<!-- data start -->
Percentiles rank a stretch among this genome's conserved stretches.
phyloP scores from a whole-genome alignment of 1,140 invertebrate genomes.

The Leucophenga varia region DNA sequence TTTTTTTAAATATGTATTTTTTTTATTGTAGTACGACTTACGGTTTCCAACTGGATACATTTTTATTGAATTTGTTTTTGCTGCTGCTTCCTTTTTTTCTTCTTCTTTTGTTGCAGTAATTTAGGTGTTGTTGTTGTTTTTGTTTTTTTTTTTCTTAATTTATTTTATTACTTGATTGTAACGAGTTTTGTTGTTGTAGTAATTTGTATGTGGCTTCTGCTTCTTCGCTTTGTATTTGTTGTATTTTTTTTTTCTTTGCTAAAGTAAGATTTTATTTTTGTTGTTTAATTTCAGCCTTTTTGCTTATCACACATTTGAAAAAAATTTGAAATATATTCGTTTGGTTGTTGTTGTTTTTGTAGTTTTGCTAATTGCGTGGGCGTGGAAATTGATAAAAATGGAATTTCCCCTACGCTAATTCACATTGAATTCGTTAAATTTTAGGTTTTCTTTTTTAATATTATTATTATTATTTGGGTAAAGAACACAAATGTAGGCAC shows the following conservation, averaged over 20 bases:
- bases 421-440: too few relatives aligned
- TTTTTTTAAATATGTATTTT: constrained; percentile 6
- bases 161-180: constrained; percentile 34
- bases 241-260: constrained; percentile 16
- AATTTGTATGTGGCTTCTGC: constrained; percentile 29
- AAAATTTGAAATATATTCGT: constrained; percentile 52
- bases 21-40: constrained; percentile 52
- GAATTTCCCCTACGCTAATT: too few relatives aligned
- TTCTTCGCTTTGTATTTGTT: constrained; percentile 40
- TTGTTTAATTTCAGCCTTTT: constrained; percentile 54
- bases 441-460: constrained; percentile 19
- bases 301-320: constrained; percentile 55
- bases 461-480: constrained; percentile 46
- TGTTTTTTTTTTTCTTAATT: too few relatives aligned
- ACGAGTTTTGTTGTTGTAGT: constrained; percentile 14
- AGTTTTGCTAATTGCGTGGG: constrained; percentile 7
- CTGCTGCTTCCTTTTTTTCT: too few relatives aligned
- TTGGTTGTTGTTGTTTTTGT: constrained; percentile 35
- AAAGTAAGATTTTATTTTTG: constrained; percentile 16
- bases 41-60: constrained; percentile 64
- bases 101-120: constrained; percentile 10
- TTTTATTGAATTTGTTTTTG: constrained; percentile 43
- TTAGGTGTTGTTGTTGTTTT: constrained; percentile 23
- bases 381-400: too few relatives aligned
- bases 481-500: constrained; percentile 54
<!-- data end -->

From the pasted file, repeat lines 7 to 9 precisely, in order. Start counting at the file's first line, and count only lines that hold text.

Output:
- bases 241-260: constrained; percentile 16
- AATTTGTATGTGGCTTCTGC: constrained; percentile 29
- AAAATTTGAAATATATTCGT: constrained; percentile 52